These are awesome photos! Unfortunately they aren't technically sound. On examination around 100% they are noisy and the focus was a tad off.
With a 600mm lens, and if all my assumptions and math is correct, then you had about 22 inches of DoF to work with. These are challenging photos to take, but I suspect Adobe wants technically perfect photos regardless.
I hope this helps!
The light and composition in each of these is quite lovely. Sadly, the birds are just not in sharp enough focus. The first image in particular looks quite over-processed, with halos around many edges which makes make it look more like an illustration than a photo.
You know the reason for the rejection: technical issues, but you can't allocate the diverse possible faults to your pictures, I suppose.
First: Portraits (including animals), need to be crisp sharp around the eye area. For most portraits, I shoot multiple pictures, just to get the eye right, as even the smallest movement or focussing error will bring the eye out of focus. I select those that with the initial processing don't need additional sharpening for the eyes. The smaller the DOF is, the most important this is.
Second: If you go high in ISO, and I know that wildlife photographers are going high on ISO, pictures get more and more out of focus, probably because of two factors: the inability of the camera's autofocus system to work under low light conditions and the noise affecting by definition the apparent sharpness. So, you should be at the lowest possible ISO. This helps also to address the noise level (luminance and colour noise) as stock assets need to be “clinically” free of noise.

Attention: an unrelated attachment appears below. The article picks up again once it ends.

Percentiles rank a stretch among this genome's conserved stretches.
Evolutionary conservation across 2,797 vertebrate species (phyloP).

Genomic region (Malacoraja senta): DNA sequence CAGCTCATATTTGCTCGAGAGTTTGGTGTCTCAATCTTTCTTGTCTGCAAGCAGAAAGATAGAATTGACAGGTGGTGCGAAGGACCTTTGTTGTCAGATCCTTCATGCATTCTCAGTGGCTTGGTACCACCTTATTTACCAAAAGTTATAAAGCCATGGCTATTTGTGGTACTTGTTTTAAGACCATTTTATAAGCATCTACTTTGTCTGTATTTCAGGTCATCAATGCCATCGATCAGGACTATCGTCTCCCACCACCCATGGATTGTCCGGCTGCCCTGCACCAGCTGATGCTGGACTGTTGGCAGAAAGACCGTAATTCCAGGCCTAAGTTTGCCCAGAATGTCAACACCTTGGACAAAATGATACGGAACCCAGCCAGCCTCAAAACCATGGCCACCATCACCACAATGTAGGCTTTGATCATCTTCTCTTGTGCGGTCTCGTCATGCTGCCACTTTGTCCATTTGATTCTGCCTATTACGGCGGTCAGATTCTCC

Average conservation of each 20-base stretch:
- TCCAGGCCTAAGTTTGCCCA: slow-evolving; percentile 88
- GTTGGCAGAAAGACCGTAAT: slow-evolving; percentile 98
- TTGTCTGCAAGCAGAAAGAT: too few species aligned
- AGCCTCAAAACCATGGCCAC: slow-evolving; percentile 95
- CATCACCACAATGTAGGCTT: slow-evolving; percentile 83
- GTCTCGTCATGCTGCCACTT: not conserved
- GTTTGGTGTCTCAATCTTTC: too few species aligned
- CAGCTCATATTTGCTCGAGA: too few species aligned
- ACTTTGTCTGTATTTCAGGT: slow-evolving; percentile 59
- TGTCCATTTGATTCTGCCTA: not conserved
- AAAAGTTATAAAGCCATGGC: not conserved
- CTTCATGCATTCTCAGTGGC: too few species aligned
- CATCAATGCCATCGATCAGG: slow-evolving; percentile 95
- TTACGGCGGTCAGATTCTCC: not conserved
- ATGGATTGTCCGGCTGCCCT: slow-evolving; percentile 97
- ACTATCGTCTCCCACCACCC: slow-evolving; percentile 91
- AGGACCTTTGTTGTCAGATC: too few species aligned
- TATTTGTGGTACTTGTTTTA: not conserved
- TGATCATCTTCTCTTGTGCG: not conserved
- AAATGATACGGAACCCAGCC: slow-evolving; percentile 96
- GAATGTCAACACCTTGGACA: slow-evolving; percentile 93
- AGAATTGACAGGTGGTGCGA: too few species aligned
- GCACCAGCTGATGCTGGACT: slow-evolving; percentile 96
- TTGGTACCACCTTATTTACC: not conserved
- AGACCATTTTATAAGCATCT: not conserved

Third: You absolutely need to address optical errors that are present in all lenses, even the best. The easiest to address, but also the most forgotten, is chromatic aberration, especially if you are photographing trees and bushes against sunlight. Also, when you shoot against the sun, you have lens flare, which can add to the mood, but if it hits your main subject (swan), it's getting disturbing.
Chromatic aberration (arrow) and noise:
I think you have the right camera and lens and a good eye. You still need to take pictures at lower ISO using all possible tricks like image stabilization and mono- and tripods. Stock is very demanding on image quality, and some of the best photographers would not be able to contribute their award-winning pictures here. So getting a refusal says very often nothing about your photography qualities. Examine your pictures at 100% and 200%, and try to limit the post-processing to the minimum.
If you are new to stock, you should consider these resources: https://helpx.adobe.com/stock/contributor/tutorials.html
Please read the contributor user manual for more information on Adobe stock contributions: https://helpx.adobe.com/stock/contributor/user-guide.html
See here for rejection reasons: https://helpx.adobe.com/stock/contributor/help/reasons-for-content-rejection.html
and especially quality and technical issues: https://helpx.adobe.com/stock/contributor/help/quality-and-technical-issues.html
Photo 1,2,3 focus
Hello, for a 4th opinion, yeah, focus. It's just not sharp enough! 😞